ETA: This is a personal thing. I am aware of this. But nothing gives me a better idea of the general level of activity on a game and what kind of RP I can find there than player logs. They really help me engage. I don't really care if other people log or not (I sure as hell don't read everything other people post, and if my partner doesn't want something posted I'll respect that).


  • Coder

    @Sparks said in Logging your activity:

    I log everything, at least for my own use. Because 11 months later I'm like, "Wait, who told me about that thing ICly?" and I go back and look in logs.

    This.

    @Seraphim73 said:

    I log scenes because the games that I play on use wikis with logs, and because I like reading back over the logs even years later.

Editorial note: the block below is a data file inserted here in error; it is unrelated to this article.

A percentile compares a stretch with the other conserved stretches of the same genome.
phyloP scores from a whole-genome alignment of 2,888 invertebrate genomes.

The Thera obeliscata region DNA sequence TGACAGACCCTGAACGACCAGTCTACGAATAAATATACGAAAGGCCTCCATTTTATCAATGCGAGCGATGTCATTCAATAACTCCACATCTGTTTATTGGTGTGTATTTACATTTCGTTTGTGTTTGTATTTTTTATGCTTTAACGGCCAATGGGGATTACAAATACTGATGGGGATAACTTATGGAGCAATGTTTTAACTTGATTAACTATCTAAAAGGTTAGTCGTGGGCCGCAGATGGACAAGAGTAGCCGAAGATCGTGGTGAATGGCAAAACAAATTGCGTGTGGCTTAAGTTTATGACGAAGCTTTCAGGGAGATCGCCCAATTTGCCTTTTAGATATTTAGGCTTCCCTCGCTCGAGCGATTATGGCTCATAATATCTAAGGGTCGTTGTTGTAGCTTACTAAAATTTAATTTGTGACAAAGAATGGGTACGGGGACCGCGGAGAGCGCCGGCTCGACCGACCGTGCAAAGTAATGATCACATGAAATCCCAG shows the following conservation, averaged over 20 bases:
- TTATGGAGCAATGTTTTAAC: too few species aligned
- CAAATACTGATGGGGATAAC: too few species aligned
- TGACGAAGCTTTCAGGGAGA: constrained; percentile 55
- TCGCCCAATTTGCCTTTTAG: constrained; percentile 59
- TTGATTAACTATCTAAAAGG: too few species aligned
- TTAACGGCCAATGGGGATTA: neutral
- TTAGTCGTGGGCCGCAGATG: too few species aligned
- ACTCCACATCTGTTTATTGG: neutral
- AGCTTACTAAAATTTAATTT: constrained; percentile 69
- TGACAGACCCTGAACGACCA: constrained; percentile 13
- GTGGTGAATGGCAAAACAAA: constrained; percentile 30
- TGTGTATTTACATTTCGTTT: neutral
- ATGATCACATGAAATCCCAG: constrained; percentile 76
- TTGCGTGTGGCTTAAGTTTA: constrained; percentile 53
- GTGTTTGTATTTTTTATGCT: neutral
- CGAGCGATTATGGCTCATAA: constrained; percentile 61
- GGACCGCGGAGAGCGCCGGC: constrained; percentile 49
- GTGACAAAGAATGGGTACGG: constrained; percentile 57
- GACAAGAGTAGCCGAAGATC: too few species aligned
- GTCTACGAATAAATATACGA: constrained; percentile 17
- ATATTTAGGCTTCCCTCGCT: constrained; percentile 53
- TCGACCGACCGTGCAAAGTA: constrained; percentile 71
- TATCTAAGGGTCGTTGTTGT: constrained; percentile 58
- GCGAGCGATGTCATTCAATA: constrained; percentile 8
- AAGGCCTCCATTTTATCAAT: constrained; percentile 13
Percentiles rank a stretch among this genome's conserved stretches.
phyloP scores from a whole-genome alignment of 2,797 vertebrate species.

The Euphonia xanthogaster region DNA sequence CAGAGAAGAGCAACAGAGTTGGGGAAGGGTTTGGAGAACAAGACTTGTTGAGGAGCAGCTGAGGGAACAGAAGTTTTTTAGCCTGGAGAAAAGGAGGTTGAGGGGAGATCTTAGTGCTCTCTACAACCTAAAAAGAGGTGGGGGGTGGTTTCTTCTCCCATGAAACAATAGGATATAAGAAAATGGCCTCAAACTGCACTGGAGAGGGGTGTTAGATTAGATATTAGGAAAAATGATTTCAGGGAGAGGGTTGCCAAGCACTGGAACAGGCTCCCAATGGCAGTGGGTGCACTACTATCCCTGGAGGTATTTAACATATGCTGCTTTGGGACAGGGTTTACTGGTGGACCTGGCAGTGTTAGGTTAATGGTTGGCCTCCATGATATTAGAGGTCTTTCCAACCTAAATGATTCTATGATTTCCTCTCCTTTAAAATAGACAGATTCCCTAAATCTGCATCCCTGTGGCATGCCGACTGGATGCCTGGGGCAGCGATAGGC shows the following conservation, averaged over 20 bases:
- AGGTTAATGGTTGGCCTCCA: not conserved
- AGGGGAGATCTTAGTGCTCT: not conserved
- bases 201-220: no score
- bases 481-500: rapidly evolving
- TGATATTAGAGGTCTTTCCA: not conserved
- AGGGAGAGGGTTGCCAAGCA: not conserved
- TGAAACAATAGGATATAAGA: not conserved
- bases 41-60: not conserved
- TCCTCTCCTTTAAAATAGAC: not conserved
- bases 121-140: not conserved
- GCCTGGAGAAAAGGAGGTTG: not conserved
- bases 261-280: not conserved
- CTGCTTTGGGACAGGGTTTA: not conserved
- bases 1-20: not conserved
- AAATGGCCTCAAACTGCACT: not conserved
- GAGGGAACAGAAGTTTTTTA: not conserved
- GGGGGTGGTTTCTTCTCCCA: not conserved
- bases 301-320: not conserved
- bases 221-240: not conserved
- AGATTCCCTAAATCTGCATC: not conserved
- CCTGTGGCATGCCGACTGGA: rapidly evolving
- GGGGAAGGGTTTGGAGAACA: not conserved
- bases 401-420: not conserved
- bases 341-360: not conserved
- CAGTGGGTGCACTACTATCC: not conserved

This squared.

    I'll pimp my log cleaner while I'm here. (It's down at the moment like all the other AWS-powered crap on the Internet today, but usually it works.) And yeah, like @Auspice said, it doesn't strip out block data like news/who/etc. It is possible if such data has clear line markers, but it's a PITA and just wasn't worth the effort to implement. I just keep an OOC alt for that stuff personally.



  • @Auspice Nothing worse than logging with a client's logging function. The coder on Dark Spires - I don't recall his name - coded up a logger object that works fantastically. You drop it and it records only the IC that happens in the room so it doesn't pick up any of your pages, bboard reading, +wheres, etc. It's since migrated to other games, including Marvel: 1963 where @ixokai has greatly improved on the functionality and has configured it to the wiki format as well. I never log without it.